9. Clare Oneil

    Personal
    Born 12.9.1980, Melbourne, Australia
    Partner
    Qualifications and occupation before entering Federal Parliament
    B.A(Hons) (Monash)
    LL.B(Hons) (Monash)
    M.PP (Harvard)
    Deans Scholar
    Fulbright Scholar
    Intern, Global Corporate Client Group, New York Stock Exchange 2007
    Policy Adviser, Office of the Commonwealth Treasurer 2008
    Engagement Manager, McKinsey and Company 2009-13
    Business Adviser, Marngarr Aboriginal Resource Centre 2011
    Local government service
    Councillor, City of Greater Dandenong from 2003 to 2005
    Mayor, City of Greater Dandenong, 2004

  10. Scomo knows that as well, I don’t think the government will go coal crazy. However they are going to do pretty much nothing on climate change.

    Morrison has more confidence than a rutting goat. With the backing of 80% of the media and the need to keep the far right in line he is more than capable of some stratospheric stupidity.

  11. It truly is a sad australia,but you greens keep up the good fight.
    Fucking hopeless.

    The “inconvenient truth” is that this is the only climate policy that is actually consistent with scientific evidence.

  12. To their credit, no G-operator has yet denied their main political project is the destruction of Labor.

    They will not lie about the plain truth. They should be applauded.

  13. FYI.

    It’s common knowledge in Australia that almost any word or phrase can be improved by abbreviating it and adding -o to the end. Service stations become “servos”, bottle shops become “bottlos”, Scott Morrison becomes “ScoMo”. That’s turning out to be a slight problem for the likely next leader of the federal Labor party, Anthony Albanese, who is universally known as Albo.

    Y’see, the Twitter account @albo is not actually Anthony Albanese. It’s a porn account.

    More specifically, it’s a NSFW art account (you’ve been warned, do not visit at work), run by a talented Italian artist who’s currently open for commissions, if anyone would like a custom pornographic cartoon.

    Unfortunately for Albo (the Australian politician), his enthusiastic supporters don’t seem to be checking who owns the account before tweeting their support. Hence a powerful recent outflow of support for @albo, courtesy of Australians.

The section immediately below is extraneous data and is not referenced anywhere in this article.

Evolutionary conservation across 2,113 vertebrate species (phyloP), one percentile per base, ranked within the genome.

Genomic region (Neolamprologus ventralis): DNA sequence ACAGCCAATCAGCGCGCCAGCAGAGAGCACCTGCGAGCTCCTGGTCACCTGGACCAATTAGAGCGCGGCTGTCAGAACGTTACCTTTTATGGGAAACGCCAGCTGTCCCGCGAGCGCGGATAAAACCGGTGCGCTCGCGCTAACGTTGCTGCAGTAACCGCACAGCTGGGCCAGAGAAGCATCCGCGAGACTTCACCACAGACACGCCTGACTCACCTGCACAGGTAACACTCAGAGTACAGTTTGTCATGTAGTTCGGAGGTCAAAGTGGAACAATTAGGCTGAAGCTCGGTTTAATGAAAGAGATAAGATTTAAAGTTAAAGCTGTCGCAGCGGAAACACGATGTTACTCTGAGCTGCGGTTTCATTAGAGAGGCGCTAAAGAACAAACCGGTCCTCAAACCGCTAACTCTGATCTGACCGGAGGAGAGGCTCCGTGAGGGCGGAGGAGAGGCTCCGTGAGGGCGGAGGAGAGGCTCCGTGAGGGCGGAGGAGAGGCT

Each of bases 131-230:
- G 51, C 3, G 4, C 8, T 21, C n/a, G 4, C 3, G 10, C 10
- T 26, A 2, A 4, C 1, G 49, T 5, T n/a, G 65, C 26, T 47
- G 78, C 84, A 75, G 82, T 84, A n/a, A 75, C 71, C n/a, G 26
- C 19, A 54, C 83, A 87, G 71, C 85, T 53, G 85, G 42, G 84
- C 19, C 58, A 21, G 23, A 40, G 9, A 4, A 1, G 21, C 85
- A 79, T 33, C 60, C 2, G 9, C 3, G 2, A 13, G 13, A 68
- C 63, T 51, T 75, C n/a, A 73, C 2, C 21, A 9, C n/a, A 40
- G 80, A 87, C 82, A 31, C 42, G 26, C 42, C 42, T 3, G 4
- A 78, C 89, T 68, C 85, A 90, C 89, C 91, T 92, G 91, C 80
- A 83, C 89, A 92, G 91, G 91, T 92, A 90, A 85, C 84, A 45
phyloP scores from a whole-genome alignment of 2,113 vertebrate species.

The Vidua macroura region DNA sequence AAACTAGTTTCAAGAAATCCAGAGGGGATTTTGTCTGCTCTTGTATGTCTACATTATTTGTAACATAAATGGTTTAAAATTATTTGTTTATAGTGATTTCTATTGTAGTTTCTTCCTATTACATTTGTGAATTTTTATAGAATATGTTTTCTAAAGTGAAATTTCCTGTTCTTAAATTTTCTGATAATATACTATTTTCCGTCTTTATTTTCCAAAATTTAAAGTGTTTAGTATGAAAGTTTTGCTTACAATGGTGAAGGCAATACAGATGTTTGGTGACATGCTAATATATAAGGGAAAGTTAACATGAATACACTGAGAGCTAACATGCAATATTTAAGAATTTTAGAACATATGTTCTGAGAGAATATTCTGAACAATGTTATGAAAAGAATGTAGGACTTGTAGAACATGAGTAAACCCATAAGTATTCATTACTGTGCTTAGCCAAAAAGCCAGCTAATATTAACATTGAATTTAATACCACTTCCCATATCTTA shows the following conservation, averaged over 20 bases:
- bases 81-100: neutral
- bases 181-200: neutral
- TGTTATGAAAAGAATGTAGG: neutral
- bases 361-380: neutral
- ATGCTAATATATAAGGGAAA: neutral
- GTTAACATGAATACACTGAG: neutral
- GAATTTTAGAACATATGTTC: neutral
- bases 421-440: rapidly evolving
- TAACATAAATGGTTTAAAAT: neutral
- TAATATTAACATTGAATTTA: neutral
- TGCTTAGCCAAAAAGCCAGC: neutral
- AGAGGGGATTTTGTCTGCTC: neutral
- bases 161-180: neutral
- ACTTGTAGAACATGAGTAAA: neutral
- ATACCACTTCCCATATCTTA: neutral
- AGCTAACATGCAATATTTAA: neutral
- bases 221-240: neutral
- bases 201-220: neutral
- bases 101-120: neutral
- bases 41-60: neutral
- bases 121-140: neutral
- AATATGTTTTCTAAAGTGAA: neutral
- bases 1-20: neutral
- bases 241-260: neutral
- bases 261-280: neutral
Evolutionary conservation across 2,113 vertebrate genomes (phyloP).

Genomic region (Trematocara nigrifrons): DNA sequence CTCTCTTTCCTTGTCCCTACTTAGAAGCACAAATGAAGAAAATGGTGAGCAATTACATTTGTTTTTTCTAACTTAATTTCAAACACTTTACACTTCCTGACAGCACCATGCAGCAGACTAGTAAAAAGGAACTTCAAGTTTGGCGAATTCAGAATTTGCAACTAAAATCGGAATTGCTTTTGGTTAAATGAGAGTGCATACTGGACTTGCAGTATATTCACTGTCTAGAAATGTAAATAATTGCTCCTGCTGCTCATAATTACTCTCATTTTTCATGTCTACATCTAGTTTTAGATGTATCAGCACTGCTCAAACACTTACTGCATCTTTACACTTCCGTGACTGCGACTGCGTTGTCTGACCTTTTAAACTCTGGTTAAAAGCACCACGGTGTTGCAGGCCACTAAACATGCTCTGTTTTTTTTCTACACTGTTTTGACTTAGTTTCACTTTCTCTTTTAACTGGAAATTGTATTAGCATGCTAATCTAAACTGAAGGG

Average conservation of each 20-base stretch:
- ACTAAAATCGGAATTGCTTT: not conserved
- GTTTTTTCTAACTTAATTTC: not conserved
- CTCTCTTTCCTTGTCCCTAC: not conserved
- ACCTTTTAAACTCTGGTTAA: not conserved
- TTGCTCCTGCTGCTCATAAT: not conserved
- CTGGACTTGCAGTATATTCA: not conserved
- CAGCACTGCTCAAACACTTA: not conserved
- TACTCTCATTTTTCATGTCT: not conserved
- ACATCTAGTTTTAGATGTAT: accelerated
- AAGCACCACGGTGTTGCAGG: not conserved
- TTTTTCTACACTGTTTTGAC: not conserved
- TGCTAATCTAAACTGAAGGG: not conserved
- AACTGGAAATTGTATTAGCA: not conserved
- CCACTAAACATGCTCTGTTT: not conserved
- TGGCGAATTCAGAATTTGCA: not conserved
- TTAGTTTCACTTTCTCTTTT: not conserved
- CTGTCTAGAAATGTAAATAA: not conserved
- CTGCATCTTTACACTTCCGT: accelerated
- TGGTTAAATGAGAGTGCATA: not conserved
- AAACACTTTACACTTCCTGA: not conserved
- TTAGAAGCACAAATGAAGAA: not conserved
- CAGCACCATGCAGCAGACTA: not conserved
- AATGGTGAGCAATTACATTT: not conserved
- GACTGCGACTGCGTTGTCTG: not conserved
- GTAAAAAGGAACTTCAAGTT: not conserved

14. Watermelon says:
    Thursday, May 23, 2019 at 3:31 pm
    It truly is a sad australia,but you greens keep up the good fight.
    Fucking hopeless.
    The “inconvenient truth” is that this is the only climate policy that is actually consistent with scientific evidence.

    This is a political fabrication.

  15. @Mavis Davis

    I think government sometimes will be able to make deals with the Center Alliance and Lambie, sometimes not. For instance; the Center Alliance wont support the repeal of the Medevac Bill.

  16. Mr Denmore does seem to spend a disproportionate time in the Qantas lounge.

    Perhaps just second to Bob Katter in the Chairman’s lounge.

  17. Watermelon @ #1415 Thursday, May 23rd, 2019 – 3:31 pm

    It truly is a sad australia,but you greens keep up the good fight.
    Fucking hopeless.

    The “inconvenient truth” is that this is the only climate policy that is actually consistent with scientific evidence.

    That’s not the point.
    Driving a convoy 3,000 km to yell at people is not the way to win friends and influence people.
    You want to change things? Then help, don’t hinder, the people who want to help you.

  18. slackboy72 @ #1421 Thursday, May 23rd, 2019 – 3:36 pm

    Driving a convoy 3,000 km to yell at people is not the way to win friends and influence people.

    No that part is fine. The problem is save it until after the goddamn election campaign!

    And the lesser problem is that if your nonviolent protesters are getting run over and having their hands mangled in gates by pissed-off locals, you ensure the politically-motivated violence of the other side is front and center for everyone to see.

  19. @GreenAwakening
    8h8 hours ago

    US expands use of antibiotics on food crops—ignores health concerns about increasing antibiotic resistance in humans—pharmaceuticals used to fight bacteria on orange, grapefruit trees—streptomycin, oxytetracycline—used to treat syphilis, tuberculosis, UTIs